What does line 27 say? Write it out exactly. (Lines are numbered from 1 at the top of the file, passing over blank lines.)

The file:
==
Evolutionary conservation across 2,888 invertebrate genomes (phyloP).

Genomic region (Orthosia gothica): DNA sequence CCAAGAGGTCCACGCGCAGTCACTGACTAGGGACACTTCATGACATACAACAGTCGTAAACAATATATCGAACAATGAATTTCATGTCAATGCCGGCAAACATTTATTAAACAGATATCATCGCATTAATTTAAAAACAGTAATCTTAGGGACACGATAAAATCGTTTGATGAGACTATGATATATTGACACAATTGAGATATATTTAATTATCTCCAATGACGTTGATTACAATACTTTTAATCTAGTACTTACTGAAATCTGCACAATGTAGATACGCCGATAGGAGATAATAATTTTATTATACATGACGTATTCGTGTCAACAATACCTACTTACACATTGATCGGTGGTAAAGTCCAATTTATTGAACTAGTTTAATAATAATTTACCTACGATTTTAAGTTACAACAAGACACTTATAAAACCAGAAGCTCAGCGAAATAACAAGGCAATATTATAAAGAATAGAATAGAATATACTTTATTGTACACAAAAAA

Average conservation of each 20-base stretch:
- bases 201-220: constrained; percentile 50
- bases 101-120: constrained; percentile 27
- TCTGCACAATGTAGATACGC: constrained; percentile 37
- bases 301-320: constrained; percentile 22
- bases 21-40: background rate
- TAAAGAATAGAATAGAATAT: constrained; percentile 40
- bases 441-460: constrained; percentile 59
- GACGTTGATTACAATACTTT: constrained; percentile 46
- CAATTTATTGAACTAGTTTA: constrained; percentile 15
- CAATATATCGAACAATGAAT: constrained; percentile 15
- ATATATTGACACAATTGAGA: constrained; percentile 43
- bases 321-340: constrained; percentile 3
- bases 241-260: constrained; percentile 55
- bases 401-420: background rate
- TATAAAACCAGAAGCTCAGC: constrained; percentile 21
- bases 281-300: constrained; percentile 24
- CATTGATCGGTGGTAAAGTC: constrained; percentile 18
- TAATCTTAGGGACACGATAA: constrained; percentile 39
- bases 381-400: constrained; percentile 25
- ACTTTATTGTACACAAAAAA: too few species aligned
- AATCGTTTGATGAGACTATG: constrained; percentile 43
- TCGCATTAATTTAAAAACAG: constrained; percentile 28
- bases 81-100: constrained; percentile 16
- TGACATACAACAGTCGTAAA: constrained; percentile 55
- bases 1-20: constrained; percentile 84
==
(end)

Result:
- TGACATACAACAGTCGTAAA: constrained; percentile 55